What lessons does it offer for today’s Bengal which is on the march towards progress?? The key lesson is to abandon any feelings of victimhood, resentment and grudge and then to embrace the new opportunities being offered by a globalized, interconnected economic world order. There are a plethora of emergent sectors like pharmaceuticals, renewable energy solutions like solar, wind, bio-mass, bio-technology, information technology, green technologies for ecological solutions like water preservation and public transportation like electric vehicles which can ignite the imagination and zeal of young Bengali entrepreneurs.

Contemporary technological and global economic landscape offer far more lucrative and congenial opportunities to plunge into entrepreneurial ventures with technologies, higher content of services through consulting, access to risk-finance like venture capital and access to global markets than it was the case for the predecessors of Swadeshi enterprises.  Today an aspiring entrepreneur doesn’t require huge capital investments and resources in terms of land and factory to foray into cutting-edge sectors with an ingenious idea, courtesy the vibrant services and consulting sector.

Let not the aspiring Bengali entrepreneur be mired in dubious financial scheme as means to affluence and prosperity but look at the broader horizon of new technologies and solutions yet be inspired by the enriched legacy of their forefathers, moving forward with inspiration from the past!! Let Bengal revive the glorious traditions of high-tech, high-end, cutting-edge entrepreneurship once more and be a glowing instance for the rest of India!!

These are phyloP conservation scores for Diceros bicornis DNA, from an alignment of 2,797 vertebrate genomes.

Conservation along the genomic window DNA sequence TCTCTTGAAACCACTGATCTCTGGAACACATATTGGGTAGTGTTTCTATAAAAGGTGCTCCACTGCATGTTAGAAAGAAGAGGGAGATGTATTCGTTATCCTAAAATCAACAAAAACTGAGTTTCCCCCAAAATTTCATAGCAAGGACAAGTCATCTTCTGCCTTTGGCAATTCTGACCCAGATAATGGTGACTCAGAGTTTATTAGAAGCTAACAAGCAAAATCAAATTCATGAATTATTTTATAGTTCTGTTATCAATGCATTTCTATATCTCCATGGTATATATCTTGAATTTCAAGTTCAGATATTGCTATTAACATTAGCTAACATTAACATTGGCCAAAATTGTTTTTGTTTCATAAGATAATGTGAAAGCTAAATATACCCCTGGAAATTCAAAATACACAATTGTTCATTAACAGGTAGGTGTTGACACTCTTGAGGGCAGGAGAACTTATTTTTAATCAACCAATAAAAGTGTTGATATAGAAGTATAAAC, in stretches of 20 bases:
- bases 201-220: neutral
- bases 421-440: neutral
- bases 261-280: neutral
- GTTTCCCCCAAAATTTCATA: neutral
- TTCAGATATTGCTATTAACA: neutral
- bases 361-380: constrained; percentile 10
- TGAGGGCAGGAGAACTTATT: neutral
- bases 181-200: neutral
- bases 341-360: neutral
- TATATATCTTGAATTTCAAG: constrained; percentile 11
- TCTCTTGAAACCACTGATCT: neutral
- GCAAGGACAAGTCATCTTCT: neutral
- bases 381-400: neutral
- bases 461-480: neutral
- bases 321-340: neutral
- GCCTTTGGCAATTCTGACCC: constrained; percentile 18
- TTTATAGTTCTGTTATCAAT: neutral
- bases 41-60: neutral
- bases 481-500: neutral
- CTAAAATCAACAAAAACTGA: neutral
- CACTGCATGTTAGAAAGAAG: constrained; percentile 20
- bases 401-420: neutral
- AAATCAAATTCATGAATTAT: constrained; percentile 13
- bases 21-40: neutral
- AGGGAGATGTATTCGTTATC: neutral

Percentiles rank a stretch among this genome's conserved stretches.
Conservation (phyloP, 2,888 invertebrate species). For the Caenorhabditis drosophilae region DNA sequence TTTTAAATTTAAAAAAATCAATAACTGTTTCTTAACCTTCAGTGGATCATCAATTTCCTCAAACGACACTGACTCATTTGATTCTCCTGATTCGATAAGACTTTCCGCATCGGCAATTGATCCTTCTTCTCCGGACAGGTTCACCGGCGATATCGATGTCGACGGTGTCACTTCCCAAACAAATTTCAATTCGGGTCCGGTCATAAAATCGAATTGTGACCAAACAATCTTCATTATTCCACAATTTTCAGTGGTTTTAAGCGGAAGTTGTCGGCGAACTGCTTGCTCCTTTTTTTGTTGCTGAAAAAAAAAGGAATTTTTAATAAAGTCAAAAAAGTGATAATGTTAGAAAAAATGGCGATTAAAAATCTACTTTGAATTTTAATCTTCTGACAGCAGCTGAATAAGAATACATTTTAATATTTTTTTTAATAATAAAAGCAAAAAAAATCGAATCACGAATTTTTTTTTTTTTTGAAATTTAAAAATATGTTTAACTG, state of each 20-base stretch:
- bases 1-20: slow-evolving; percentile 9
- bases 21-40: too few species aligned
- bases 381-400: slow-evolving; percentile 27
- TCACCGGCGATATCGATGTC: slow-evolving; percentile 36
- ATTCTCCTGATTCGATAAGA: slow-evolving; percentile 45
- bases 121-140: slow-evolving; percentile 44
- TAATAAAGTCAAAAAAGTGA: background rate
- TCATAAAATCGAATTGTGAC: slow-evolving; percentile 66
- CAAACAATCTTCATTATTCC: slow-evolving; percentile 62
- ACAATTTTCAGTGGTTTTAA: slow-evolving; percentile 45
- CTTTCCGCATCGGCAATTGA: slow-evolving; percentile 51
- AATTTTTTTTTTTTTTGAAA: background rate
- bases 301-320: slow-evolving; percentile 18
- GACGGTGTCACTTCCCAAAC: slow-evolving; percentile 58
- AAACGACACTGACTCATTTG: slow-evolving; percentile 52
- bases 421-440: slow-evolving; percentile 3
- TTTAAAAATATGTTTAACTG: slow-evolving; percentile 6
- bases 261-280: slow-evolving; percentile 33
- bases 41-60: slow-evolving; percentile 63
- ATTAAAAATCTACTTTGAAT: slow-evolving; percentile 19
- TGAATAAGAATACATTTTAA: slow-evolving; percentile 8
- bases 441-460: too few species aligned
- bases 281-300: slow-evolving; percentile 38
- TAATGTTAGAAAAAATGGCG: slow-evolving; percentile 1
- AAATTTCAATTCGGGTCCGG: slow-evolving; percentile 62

‘I wish to take this opportunity to mention the moral support and encouragement I received from the Publisher of this blog, Mr. Isvarmurti, Chairman of Vadamalai publications which has attained great fame and reputation in agriculture, industry and educational publications is one of the fines product of Shantiniketan and Oxford. In his earlier days at Shantiniketan and Bengal Mr. Isvarmurti met and interacted with the creme de la creme of Bengali bhadralok society including industrialists like Sir Biren Mookerjee and his wife, Lady Ranu Mookerjee and Mr. Sen of the Sen Raleigh bicycles.  Mr. Isvarmurti completely agrees and feels strongly that its time Bengal revives its legacy of rich meaningful entrepreneurship which transcended the sole motive of money-making by any means.’

Profile: Dr. Kaustav Bhattacharyya is an entrepreneur from Bengal engaged in the field of ecological water treatment and holds a PhD from Cass Business School, University of London in Management Sciences. Entrepreneurship and Business History being one of his favourite research topics.